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Climbing tales / Covid condemnation

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 gravy 08 Jan 2021

I expect this request to fall on deaf ears but...

It is possible to climb / walk etc strictly within the rules.

It is possible to climb / walk etc sensibly and safely wrt covid and the current situation.

IMHO It should be possible to discuss some little adventure that fits these two categories without all the covid condemnation crap piling in.  So, please, before you pile in with your condemnation consider whether or not something has really done any proper harm and if not please keep out.

Just a little territory for discussing adventures big or small without the lock down saints pouring scorn would be nice.  I miss the outdoors, I miss my climbing, I've not seen a mountain for a year and I'd like to daydream a bit about adventures without the self appointed covid police storming in.

Post edited at 16:56
 tehmarks 08 Jan 2021
In reply to gravy:

It's not in the hills or mountains, but my girlfriend has just moved to Torbay, with a garden that literally backs on to the SW Coast Path (with a gate on to it and all), and we've spent the past week exploring it and the surrounding paths.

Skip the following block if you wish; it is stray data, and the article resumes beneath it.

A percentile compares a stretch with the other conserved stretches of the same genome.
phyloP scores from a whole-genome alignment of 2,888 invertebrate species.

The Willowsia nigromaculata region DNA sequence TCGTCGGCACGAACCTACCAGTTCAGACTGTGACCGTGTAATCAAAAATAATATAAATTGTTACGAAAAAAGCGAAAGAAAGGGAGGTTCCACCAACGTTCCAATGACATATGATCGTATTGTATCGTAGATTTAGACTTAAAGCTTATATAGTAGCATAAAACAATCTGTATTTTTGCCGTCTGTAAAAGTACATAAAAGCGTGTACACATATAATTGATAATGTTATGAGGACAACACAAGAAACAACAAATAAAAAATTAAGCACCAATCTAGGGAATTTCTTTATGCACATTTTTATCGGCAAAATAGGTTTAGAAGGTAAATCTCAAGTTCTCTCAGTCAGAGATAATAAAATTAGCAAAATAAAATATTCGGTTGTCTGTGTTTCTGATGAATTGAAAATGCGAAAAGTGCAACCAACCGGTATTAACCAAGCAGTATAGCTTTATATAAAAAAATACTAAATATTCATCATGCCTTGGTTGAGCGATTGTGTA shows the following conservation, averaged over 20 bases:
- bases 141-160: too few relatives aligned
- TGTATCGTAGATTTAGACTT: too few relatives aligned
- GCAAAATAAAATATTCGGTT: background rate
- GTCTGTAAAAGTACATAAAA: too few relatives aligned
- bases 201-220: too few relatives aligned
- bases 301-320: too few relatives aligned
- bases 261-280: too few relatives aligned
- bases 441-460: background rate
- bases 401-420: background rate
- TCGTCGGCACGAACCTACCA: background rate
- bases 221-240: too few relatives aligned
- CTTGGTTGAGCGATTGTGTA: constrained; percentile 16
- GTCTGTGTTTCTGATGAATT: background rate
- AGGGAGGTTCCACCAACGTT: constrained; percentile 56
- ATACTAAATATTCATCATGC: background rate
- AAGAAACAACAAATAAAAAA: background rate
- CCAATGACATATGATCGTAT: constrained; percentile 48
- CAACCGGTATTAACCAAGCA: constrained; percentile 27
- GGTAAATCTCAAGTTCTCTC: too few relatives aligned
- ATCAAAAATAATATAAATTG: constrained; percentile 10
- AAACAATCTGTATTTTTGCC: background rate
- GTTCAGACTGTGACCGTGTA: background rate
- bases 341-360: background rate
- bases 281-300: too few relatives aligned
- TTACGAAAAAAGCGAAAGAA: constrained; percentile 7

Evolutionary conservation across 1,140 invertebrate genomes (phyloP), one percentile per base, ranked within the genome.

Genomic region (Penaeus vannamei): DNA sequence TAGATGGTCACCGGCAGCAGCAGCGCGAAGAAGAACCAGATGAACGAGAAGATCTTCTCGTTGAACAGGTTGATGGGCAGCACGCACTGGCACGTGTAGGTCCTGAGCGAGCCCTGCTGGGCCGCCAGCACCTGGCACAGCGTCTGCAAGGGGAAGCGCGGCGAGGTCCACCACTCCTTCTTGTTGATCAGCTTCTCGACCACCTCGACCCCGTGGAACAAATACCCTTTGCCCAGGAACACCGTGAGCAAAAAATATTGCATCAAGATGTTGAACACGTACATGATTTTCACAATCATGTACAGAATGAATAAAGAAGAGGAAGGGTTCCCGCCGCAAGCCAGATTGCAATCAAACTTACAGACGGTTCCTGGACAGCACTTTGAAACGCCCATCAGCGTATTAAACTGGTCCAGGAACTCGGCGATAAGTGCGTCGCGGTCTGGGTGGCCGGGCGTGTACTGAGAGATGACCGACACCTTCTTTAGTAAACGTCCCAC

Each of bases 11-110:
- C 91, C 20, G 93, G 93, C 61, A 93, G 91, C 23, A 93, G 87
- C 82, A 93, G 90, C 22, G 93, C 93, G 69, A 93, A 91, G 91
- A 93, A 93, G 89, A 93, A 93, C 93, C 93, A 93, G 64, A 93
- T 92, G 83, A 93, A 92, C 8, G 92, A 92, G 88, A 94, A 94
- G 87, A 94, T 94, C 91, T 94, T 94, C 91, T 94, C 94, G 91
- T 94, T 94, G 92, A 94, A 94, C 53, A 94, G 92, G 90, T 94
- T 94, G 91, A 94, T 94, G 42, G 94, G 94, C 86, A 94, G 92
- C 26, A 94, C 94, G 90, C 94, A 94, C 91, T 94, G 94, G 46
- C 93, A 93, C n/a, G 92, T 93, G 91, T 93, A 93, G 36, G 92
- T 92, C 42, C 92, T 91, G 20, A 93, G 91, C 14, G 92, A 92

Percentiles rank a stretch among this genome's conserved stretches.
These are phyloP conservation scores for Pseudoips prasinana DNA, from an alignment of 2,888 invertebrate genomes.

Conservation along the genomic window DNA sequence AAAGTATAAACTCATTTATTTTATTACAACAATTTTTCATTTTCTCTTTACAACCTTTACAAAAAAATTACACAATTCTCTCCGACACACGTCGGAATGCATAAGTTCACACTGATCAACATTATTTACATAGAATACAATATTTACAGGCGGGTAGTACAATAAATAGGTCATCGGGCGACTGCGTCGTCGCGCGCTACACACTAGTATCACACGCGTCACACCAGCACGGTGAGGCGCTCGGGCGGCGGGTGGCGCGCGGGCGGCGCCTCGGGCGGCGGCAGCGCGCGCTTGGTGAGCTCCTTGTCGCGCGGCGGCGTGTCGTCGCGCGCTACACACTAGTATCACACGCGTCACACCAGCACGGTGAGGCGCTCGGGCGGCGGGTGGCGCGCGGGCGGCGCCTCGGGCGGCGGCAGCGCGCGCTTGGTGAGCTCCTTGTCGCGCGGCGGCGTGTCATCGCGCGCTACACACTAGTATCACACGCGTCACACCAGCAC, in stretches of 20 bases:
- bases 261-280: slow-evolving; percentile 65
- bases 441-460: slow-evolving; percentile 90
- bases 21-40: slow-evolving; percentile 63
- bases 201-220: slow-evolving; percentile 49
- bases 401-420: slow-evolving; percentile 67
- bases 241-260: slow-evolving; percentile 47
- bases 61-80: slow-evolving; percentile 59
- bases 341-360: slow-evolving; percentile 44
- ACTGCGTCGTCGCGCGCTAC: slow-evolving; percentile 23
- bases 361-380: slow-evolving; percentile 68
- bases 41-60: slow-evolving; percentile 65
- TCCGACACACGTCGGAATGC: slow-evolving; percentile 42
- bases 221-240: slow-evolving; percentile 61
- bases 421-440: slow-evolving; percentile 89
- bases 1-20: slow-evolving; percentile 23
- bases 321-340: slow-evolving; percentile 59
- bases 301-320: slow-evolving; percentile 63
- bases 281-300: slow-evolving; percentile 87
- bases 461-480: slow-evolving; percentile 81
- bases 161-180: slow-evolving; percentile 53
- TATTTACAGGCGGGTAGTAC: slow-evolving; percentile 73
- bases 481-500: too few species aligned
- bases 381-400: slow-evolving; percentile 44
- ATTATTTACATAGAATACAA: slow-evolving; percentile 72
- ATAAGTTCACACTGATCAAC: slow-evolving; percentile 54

One thing is certain: if I keep visiting, I will be well fit come summertime. Who'd have thought that a coast path would be so hilly?

 gravy 08 Jan 2021
In reply to tehmarks:

Coastal paths are always very hilly! (except Norfolk/Suffolk). 

The sea has so many moods that it never gets stale for me.

 alan moore 08 Jan 2021
In reply to gravy:

I’m very lucky in that in one hour and three minutes I can walk out my front door and be on top of a 2000ft hill; currently snow covered, crescent moon, view of the twinkling lights of Forth valley.

Would love to be able to touch some rock though. Always want what we haven’t got!

 finneyles 09 Jan 2021
In reply to gravy:

I live 4.1 miles from my local crag which is also in the closest town! Hopefully going to climb some mid grade sport this sunday, with someone i live with.. by my reckoning this is fine in Scotland

 GrahamD 09 Jan 2021
In reply to gravy:

Do you mean "the rules" as in the set of social norms that allow the country to function or do you mean exploiting possible legal loopholes ?

In reply to GrahamD:

Reading the lfe from numerous industrial tragedies places responsibilities firmly on those who exploit loopholes, employ workarounds and ignore trends/alarms. 

Covid is no different to these, if we look for loopholes, employ workarounds and ignore the data, this is only going one way. 

I checked this morning, the "be Reet" vaccine many are using has not been granted approval. Evidence suggests that it does not work. 

In reply to gravy:

> I expect this request to fall on deaf ears but...

If there's one way to virtually guarantee the derailling of a thread, it's a highly defensive post that seems more concerned with what you don't post than what you do.